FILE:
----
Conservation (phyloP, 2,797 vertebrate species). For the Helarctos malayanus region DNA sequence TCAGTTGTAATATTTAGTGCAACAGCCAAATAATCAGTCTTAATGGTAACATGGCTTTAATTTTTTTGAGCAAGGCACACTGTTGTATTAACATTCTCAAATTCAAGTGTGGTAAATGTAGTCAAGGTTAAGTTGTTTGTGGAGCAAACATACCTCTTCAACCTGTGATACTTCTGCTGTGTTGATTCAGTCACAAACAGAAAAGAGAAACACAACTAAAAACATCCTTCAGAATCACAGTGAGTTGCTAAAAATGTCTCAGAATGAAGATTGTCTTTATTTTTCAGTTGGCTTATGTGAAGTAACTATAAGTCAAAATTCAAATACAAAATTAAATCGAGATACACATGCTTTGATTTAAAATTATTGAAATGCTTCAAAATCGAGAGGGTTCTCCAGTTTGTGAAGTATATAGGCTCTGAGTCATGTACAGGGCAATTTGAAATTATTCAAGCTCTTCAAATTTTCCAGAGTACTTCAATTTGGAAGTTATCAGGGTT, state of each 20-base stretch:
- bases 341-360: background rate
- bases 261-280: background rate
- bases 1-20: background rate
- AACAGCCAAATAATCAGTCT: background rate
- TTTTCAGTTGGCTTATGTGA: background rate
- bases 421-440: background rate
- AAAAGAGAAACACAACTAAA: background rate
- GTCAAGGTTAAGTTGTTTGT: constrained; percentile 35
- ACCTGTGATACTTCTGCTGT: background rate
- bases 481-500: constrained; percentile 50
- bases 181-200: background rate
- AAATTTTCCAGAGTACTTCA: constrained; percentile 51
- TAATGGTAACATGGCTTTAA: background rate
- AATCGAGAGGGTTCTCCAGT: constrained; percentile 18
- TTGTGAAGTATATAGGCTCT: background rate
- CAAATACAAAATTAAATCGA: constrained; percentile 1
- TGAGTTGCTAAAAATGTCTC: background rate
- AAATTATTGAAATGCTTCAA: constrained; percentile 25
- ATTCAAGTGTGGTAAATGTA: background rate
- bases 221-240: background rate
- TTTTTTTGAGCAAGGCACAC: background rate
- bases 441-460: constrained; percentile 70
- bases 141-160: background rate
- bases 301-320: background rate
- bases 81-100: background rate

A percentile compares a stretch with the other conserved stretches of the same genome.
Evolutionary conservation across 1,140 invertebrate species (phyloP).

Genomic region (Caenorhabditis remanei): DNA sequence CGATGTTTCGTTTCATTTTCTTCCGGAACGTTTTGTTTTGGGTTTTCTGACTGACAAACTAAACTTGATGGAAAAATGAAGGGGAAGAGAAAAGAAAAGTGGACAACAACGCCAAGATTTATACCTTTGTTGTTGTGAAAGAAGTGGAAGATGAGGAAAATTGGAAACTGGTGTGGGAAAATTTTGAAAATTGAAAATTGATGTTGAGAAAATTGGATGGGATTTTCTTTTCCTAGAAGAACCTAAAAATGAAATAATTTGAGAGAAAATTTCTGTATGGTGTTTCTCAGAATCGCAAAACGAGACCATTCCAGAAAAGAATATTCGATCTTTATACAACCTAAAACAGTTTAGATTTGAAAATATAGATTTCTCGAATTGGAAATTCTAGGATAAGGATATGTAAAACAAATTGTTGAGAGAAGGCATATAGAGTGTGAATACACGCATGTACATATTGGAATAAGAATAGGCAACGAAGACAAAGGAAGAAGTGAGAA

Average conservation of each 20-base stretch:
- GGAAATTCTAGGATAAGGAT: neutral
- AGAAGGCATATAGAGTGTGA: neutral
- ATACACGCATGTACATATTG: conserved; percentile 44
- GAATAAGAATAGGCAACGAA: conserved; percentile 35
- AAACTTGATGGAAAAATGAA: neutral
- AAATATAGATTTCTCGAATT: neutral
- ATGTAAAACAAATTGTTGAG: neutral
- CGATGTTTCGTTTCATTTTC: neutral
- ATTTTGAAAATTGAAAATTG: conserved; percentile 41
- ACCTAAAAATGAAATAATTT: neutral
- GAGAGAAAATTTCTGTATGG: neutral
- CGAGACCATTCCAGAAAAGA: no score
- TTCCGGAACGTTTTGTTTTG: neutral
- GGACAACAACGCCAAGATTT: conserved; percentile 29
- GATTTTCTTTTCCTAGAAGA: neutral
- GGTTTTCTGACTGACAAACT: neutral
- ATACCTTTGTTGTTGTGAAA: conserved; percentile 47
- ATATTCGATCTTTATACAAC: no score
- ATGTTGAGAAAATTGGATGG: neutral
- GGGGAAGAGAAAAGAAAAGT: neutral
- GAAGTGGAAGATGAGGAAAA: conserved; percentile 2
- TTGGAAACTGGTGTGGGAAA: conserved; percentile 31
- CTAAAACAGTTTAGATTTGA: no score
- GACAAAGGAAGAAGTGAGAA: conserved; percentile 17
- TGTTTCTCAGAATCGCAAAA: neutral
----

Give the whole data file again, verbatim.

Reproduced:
Conservation (phyloP, 2,797 vertebrate species). For the Helarctos malayanus region DNA sequence TCAGTTGTAATATTTAGTGCAACAGCCAAATAATCAGTCTTAATGGTAACATGGCTTTAATTTTTTTGAGCAAGGCACACTGTTGTATTAACATTCTCAAATTCAAGTGTGGTAAATGTAGTCAAGGTTAAGTTGTTTGTGGAGCAAACATACCTCTTCAACCTGTGATACTTCTGCTGTGTTGATTCAGTCACAAACAGAAAAGAGAAACACAACTAAAAACATCCTTCAGAATCACAGTGAGTTGCTAAAAATGTCTCAGAATGAAGATTGTCTTTATTTTTCAGTTGGCTTATGTGAAGTAACTATAAGTCAAAATTCAAATACAAAATTAAATCGAGATACACATGCTTTGATTTAAAATTATTGAAATGCTTCAAAATCGAGAGGGTTCTCCAGTTTGTGAAGTATATAGGCTCTGAGTCATGTACAGGGCAATTTGAAATTATTCAAGCTCTTCAAATTTTCCAGAGTACTTCAATTTGGAAGTTATCAGGGTT, state of each 20-base stretch:
- bases 341-360: background rate
- bases 261-280: background rate
- bases 1-20: background rate
- AACAGCCAAATAATCAGTCT: background rate
- TTTTCAGTTGGCTTATGTGA: background rate
- bases 421-440: background rate
- AAAAGAGAAACACAACTAAA: background rate
- GTCAAGGTTAAGTTGTTTGT: constrained; percentile 35
- ACCTGTGATACTTCTGCTGT: background rate
- bases 481-500: constrained; percentile 50
- bases 181-200: background rate
- AAATTTTCCAGAGTACTTCA: constrained; percentile 51
- TAATGGTAACATGGCTTTAA: background rate
- AATCGAGAGGGTTCTCCAGT: constrained; percentile 18
- TTGTGAAGTATATAGGCTCT: background rate
- CAAATACAAAATTAAATCGA: constrained; percentile 1
- TGAGTTGCTAAAAATGTCTC: background rate
- AAATTATTGAAATGCTTCAA: constrained; percentile 25
- ATTCAAGTGTGGTAAATGTA: background rate
- bases 221-240: background rate
- TTTTTTTGAGCAAGGCACAC: background rate
- bases 441-460: constrained; percentile 70
- bases 141-160: background rate
- bases 301-320: background rate
- bases 81-100: background rate

A percentile compares a stretch with the other conserved stretches of the same genome.
Evolutionary conservation across 1,140 invertebrate species (phyloP).

Genomic region (Caenorhabditis remanei): DNA sequence CGATGTTTCGTTTCATTTTCTTCCGGAACGTTTTGTTTTGGGTTTTCTGACTGACAAACTAAACTTGATGGAAAAATGAAGGGGAAGAGAAAAGAAAAGTGGACAACAACGCCAAGATTTATACCTTTGTTGTTGTGAAAGAAGTGGAAGATGAGGAAAATTGGAAACTGGTGTGGGAAAATTTTGAAAATTGAAAATTGATGTTGAGAAAATTGGATGGGATTTTCTTTTCCTAGAAGAACCTAAAAATGAAATAATTTGAGAGAAAATTTCTGTATGGTGTTTCTCAGAATCGCAAAACGAGACCATTCCAGAAAAGAATATTCGATCTTTATACAACCTAAAACAGTTTAGATTTGAAAATATAGATTTCTCGAATTGGAAATTCTAGGATAAGGATATGTAAAACAAATTGTTGAGAGAAGGCATATAGAGTGTGAATACACGCATGTACATATTGGAATAAGAATAGGCAACGAAGACAAAGGAAGAAGTGAGAA

Average conservation of each 20-base stretch:
- GGAAATTCTAGGATAAGGAT: neutral
- AGAAGGCATATAGAGTGTGA: neutral
- ATACACGCATGTACATATTG: conserved; percentile 44
- GAATAAGAATAGGCAACGAA: conserved; percentile 35
- AAACTTGATGGAAAAATGAA: neutral
- AAATATAGATTTCTCGAATT: neutral
- ATGTAAAACAAATTGTTGAG: neutral
- CGATGTTTCGTTTCATTTTC: neutral
- ATTTTGAAAATTGAAAATTG: conserved; percentile 41
- ACCTAAAAATGAAATAATTT: neutral
- GAGAGAAAATTTCTGTATGG: neutral
- CGAGACCATTCCAGAAAAGA: no score
- TTCCGGAACGTTTTGTTTTG: neutral
- GGACAACAACGCCAAGATTT: conserved; percentile 29
- GATTTTCTTTTCCTAGAAGA: neutral
- GGTTTTCTGACTGACAAACT: neutral
- ATACCTTTGTTGTTGTGAAA: conserved; percentile 47
- ATATTCGATCTTTATACAAC: no score
- ATGTTGAGAAAATTGGATGG: neutral
- GGGGAAGAGAAAAGAAAAGT: neutral
- GAAGTGGAAGATGAGGAAAA: conserved; percentile 2
- TTGGAAACTGGTGTGGGAAA: conserved; percentile 31
- CTAAAACAGTTTAGATTTGA: no score
- GACAAAGGAAGAAGTGAGAA: conserved; percentile 17
- TGTTTCTCAGAATCGCAAAA: neutral